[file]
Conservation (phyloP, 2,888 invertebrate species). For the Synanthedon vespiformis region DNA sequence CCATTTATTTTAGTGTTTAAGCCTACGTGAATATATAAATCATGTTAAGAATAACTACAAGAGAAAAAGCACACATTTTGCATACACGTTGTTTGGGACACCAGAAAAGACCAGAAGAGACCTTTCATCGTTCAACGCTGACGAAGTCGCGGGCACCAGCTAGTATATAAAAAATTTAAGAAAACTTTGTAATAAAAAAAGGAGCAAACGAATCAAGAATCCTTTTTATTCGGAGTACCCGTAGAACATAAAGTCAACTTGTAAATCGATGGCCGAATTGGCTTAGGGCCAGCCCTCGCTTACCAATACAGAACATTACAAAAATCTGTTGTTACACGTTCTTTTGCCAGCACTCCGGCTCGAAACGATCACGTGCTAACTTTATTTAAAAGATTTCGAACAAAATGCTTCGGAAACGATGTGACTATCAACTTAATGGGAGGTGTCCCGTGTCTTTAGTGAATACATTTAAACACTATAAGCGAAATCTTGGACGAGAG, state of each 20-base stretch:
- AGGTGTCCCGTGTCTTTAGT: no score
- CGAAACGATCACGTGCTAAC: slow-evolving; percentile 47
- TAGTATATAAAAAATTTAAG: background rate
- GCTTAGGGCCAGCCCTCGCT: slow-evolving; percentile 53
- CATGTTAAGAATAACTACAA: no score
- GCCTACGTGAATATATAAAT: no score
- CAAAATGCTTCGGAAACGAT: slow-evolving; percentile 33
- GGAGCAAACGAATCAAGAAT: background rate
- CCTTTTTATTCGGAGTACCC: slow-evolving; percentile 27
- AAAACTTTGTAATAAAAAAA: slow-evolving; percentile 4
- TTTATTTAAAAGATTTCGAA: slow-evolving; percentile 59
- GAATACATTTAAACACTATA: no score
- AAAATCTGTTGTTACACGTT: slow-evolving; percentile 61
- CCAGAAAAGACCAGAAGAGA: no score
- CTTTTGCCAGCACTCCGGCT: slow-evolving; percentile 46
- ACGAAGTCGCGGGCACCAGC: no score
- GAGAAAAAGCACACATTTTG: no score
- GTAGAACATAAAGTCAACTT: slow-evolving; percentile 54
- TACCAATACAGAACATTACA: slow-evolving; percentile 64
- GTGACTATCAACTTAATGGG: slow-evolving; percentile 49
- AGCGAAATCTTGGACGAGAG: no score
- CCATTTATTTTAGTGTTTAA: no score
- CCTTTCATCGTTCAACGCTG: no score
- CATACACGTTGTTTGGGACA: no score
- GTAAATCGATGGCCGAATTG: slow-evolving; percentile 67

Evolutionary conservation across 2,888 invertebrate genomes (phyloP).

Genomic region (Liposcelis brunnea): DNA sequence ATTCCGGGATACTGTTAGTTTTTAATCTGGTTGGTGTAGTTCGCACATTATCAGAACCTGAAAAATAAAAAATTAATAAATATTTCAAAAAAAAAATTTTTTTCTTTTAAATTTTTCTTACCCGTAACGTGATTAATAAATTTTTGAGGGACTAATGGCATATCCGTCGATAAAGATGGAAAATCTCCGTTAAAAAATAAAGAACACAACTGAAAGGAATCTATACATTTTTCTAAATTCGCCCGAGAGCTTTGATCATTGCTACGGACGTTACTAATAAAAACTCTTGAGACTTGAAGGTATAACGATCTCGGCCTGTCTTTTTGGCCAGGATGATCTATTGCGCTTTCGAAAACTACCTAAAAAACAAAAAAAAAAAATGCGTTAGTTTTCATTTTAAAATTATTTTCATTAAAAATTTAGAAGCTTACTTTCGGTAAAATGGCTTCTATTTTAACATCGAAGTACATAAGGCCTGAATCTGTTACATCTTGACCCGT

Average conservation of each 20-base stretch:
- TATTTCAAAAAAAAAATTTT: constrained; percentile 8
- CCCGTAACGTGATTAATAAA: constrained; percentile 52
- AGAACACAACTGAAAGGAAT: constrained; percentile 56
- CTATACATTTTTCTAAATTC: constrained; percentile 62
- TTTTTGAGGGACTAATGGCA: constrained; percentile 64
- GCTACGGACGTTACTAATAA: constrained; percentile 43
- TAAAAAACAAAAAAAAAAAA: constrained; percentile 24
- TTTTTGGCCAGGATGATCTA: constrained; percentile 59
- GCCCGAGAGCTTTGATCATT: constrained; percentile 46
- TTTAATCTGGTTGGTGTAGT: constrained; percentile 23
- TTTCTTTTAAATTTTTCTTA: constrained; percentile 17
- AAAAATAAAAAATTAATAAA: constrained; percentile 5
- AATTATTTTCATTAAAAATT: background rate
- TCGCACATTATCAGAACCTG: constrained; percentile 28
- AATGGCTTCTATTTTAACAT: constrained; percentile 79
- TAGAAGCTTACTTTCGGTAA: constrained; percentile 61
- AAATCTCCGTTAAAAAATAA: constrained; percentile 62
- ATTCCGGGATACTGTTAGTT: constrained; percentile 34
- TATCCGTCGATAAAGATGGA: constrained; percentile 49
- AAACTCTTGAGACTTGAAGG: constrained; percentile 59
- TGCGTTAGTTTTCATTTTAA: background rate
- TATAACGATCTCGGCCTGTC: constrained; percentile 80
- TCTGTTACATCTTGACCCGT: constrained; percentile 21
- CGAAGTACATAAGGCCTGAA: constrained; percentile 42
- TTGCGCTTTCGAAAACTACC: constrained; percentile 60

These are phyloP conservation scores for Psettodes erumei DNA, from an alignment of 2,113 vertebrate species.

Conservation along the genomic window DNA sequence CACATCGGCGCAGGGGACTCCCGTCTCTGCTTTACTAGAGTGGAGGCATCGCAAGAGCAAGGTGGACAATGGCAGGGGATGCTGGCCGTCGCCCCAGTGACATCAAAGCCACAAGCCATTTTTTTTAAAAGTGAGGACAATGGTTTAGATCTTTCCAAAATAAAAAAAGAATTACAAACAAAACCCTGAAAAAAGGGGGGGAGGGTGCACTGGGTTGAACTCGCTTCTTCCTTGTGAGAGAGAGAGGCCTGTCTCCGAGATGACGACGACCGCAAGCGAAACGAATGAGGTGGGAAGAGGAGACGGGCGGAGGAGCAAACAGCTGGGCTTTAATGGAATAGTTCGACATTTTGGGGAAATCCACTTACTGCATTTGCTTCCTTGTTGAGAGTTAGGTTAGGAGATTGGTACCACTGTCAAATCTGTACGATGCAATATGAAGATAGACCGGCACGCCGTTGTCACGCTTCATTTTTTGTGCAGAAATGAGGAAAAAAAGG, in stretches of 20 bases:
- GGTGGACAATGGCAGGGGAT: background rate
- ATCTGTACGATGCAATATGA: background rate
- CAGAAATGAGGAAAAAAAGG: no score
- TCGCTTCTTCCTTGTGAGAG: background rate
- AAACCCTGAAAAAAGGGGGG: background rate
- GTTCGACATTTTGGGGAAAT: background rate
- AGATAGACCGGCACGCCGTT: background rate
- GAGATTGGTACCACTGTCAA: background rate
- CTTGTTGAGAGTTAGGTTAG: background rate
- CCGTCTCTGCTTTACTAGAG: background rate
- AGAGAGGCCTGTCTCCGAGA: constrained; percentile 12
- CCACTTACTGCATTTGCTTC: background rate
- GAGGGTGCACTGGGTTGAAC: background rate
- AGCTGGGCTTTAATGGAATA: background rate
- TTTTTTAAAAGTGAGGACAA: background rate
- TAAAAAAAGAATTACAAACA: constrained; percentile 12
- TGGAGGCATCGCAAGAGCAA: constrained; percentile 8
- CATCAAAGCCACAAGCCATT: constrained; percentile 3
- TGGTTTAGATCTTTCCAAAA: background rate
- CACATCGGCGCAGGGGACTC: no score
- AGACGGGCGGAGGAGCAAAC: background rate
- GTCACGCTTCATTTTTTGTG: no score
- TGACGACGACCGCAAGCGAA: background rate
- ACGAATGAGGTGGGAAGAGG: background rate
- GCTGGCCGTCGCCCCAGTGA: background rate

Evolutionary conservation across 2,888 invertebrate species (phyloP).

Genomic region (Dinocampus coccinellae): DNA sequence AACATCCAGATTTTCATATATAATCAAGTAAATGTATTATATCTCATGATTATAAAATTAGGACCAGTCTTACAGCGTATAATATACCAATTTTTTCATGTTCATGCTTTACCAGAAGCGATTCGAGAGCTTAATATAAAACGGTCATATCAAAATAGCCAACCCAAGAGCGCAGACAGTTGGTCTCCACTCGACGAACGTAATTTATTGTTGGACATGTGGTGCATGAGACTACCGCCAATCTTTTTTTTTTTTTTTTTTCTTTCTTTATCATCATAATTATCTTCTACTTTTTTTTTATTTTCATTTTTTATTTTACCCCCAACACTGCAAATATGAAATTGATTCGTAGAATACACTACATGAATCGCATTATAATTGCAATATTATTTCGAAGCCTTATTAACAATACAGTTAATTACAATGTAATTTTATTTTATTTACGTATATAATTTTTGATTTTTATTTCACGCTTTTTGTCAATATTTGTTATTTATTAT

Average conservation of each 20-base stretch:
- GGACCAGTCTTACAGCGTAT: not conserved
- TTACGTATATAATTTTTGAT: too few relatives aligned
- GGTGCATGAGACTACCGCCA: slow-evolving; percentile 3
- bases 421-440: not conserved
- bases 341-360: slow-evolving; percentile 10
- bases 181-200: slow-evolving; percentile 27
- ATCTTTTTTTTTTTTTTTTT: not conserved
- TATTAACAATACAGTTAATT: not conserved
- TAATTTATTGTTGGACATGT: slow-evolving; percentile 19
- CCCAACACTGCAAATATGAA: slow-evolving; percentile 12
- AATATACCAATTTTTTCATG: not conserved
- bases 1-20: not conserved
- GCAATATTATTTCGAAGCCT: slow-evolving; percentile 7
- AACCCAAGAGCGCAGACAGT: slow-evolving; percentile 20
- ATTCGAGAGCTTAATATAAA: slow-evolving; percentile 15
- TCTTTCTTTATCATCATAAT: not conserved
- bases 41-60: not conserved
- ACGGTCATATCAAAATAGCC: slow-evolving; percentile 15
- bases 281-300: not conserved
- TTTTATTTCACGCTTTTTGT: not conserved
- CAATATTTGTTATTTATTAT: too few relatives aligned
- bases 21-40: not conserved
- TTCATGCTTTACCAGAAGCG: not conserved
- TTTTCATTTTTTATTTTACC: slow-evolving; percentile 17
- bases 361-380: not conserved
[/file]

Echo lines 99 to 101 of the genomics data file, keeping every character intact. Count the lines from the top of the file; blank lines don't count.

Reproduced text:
- ATTCGAGAGCTTAATATAAA: slow-evolving; percentile 15
- TCTTTCTTTATCATCATAAT: not conserved
- bases 41-60: not conserved